February 10, 2021 4 min read
As cannabis becomes an ever growing industry and increasingly popular, it is important to kick it back a few decades and analyze the massive shift in mindset around marijuana. The War on Drugs movement (Nixon era) that began in the 1970’s identified cannabis to be equally as dangerous as other drugs like cocaine or heroin. With vast research available on cannabis and the marijuana industry, several decades have gone by and only now is cannabis being treated with respect along with those that choose to use it. There is no denying that the Black community, especially Black men, have suffered immeasurable pain and mistreatment often receiving much harsher prison sentences as compared to whites. With sweeping marijuana legalization happening all across the United States, times have changed and it’s about time we recognize those that have fought hard for this moment, especially Black individuals that deserve recognition for laying much of the groundwork in the cannabis industry. Here is a short list of Black History Month people in cannabis that you should definitely pay attention to, so grab your best bong and make sure you are nice and comfy for this one!
Well before modern times, the 1920s Jazz era was in full swing. The Cotton Club was a very popular spot in Harlem that was known for housing talented Black Jazz musicians to play for predominantly white audiences. Cab Calloway was amongst one of many Black Jazz musicians to gain popularity with his presence in the Jazz scene, and his hit “Reefer Man” speaks to the stoner souls everywhere. Cab Calloway was iconic not only because he was singing about smoking weed everyday before Snoop Dogg, but because of everything he stood for as a Black Jazz musician. The Cotton Club was created as a safe space for Black performers to craft their talent and shows how far they’ve come as many were descendents from slaves. Interesting fact: slave owners used to pacify their slaves by supplying them with cannabis, which further shows how long marijuana has been around and not harmful the way the War on Drugs era has painted for the misinformed.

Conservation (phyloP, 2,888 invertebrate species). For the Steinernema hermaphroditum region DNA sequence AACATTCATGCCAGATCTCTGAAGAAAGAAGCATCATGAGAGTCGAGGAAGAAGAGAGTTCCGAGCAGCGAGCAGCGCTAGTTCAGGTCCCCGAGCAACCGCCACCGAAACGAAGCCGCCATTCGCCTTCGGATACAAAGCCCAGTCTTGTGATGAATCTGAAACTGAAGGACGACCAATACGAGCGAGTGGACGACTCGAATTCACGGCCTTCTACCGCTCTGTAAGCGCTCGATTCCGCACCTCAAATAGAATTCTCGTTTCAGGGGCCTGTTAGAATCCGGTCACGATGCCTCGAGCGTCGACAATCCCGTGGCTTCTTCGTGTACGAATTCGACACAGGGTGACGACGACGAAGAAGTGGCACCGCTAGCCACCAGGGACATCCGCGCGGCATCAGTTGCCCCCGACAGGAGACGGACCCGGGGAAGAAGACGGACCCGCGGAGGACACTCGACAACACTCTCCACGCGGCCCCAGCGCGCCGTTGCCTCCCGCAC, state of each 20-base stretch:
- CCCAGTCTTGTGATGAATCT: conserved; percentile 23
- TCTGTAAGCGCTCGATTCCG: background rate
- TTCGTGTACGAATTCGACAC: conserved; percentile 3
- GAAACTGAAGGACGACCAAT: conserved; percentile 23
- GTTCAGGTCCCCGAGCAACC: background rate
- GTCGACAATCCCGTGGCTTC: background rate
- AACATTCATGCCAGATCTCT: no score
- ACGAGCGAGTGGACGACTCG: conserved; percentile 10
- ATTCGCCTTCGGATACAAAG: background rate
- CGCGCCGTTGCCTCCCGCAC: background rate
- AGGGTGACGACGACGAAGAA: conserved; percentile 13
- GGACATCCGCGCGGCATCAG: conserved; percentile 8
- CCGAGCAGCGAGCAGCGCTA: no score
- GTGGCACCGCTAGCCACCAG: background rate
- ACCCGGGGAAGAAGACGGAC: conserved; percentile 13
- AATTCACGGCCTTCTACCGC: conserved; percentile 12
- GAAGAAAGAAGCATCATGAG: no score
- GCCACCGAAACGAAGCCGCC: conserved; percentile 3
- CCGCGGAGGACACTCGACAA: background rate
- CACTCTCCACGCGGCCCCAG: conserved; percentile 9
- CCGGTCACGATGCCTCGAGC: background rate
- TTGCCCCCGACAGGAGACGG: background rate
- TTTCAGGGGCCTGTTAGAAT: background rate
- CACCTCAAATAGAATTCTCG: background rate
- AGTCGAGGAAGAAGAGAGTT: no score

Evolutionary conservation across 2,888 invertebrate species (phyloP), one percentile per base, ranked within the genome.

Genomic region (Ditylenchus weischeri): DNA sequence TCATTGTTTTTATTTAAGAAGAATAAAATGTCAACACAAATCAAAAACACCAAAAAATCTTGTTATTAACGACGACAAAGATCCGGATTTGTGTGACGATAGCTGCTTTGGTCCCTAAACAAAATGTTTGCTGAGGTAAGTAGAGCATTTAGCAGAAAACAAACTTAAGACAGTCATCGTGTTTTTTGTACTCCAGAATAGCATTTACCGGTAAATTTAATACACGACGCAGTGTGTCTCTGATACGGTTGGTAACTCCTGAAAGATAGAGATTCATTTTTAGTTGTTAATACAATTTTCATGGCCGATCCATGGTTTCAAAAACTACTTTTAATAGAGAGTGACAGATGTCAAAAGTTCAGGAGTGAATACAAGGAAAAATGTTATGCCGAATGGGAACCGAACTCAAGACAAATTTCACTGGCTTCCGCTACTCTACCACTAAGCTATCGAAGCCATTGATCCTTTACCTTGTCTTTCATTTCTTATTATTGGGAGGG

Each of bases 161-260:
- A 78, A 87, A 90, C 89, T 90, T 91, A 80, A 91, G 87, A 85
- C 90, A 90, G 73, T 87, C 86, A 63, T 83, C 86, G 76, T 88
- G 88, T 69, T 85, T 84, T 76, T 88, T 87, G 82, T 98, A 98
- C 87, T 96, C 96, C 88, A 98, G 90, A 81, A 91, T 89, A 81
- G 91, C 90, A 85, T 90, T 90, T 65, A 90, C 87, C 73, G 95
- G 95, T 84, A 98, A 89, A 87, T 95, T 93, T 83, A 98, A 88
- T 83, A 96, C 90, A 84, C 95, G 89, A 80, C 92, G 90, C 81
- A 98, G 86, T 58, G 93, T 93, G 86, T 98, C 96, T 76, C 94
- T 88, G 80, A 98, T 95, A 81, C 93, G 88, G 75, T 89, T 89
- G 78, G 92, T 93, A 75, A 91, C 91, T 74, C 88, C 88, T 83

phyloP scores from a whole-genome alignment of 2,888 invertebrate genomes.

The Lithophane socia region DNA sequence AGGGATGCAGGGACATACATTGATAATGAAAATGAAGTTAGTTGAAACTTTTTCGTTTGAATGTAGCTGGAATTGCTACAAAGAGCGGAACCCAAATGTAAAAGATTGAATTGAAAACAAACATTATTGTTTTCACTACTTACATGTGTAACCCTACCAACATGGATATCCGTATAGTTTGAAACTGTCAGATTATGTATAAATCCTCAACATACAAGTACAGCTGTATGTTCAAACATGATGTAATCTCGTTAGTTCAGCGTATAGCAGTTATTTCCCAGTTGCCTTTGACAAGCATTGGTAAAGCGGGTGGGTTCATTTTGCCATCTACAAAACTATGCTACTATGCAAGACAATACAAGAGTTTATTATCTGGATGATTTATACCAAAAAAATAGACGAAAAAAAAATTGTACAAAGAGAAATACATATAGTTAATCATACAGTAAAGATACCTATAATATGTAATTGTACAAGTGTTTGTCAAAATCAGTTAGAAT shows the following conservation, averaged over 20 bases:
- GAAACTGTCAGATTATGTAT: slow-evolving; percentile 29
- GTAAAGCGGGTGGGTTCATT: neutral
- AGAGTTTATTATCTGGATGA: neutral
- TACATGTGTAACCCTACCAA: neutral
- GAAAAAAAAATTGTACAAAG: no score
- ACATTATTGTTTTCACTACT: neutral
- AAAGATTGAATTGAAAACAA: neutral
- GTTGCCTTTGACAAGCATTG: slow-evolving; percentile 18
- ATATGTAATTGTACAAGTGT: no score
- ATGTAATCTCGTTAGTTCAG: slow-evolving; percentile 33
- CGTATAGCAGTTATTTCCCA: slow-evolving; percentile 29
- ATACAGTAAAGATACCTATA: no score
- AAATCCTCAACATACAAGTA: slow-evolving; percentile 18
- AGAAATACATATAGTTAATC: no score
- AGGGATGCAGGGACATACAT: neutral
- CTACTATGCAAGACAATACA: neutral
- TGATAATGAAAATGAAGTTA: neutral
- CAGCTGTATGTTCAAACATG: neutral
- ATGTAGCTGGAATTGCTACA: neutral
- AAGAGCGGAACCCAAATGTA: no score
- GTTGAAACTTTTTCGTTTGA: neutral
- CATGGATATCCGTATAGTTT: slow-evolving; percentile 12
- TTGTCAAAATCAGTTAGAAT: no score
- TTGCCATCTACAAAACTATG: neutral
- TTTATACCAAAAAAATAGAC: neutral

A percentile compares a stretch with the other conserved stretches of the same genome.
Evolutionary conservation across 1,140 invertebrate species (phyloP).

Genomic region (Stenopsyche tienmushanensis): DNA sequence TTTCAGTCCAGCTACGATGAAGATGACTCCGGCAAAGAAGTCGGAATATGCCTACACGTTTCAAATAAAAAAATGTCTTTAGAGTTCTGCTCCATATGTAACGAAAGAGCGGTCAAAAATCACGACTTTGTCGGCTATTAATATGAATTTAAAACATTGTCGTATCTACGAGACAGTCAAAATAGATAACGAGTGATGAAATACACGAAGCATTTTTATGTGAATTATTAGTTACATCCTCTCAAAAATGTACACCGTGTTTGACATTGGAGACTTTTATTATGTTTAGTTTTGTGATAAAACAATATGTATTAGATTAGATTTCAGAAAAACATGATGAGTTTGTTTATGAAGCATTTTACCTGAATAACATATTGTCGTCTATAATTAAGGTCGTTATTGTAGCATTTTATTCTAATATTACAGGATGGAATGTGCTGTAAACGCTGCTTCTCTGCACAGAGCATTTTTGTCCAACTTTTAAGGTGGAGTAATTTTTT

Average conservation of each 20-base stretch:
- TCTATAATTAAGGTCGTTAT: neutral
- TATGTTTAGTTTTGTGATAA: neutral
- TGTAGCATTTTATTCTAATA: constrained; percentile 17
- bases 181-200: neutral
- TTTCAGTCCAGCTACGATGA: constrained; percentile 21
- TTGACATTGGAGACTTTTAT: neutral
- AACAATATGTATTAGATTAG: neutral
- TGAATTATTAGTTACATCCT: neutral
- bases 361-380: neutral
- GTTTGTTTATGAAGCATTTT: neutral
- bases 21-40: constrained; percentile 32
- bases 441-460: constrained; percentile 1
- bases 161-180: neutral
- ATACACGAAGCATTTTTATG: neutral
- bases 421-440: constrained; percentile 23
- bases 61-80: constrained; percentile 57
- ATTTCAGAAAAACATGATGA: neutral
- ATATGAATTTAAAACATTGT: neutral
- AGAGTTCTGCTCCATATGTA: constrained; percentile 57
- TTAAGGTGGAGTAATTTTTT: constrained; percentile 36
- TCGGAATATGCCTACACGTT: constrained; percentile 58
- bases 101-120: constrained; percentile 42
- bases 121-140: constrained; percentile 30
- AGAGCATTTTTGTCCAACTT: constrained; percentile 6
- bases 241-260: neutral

It is important to note that glaringlies were spread during this time period with absolutely no facts to support those statements, like Harry Anslinger (first commissioner of Federal Bureau of Narcotics) who believed that marijuana was a drug for Black men to seduce white women or promote interracial relationships. It is even more important to note that cannabis became illegal in 1937 mostly due to racism and community leaders like Anslinger.
Also known as Satchmo or Satch, Louis Armstrong was another influential Black Jazz musician that also happened to be a lifelong pot smoker. Armstrong was very well known throughout his life and indeed was a cannabis enthusiast, referring to weed:
“It makes you feel good, man. It relaxes you, makes you forget all the bad things that happen to a Negro. It makes you feel wanted, and when you are with another tea smoker it makes you feel a special sense of kinship.”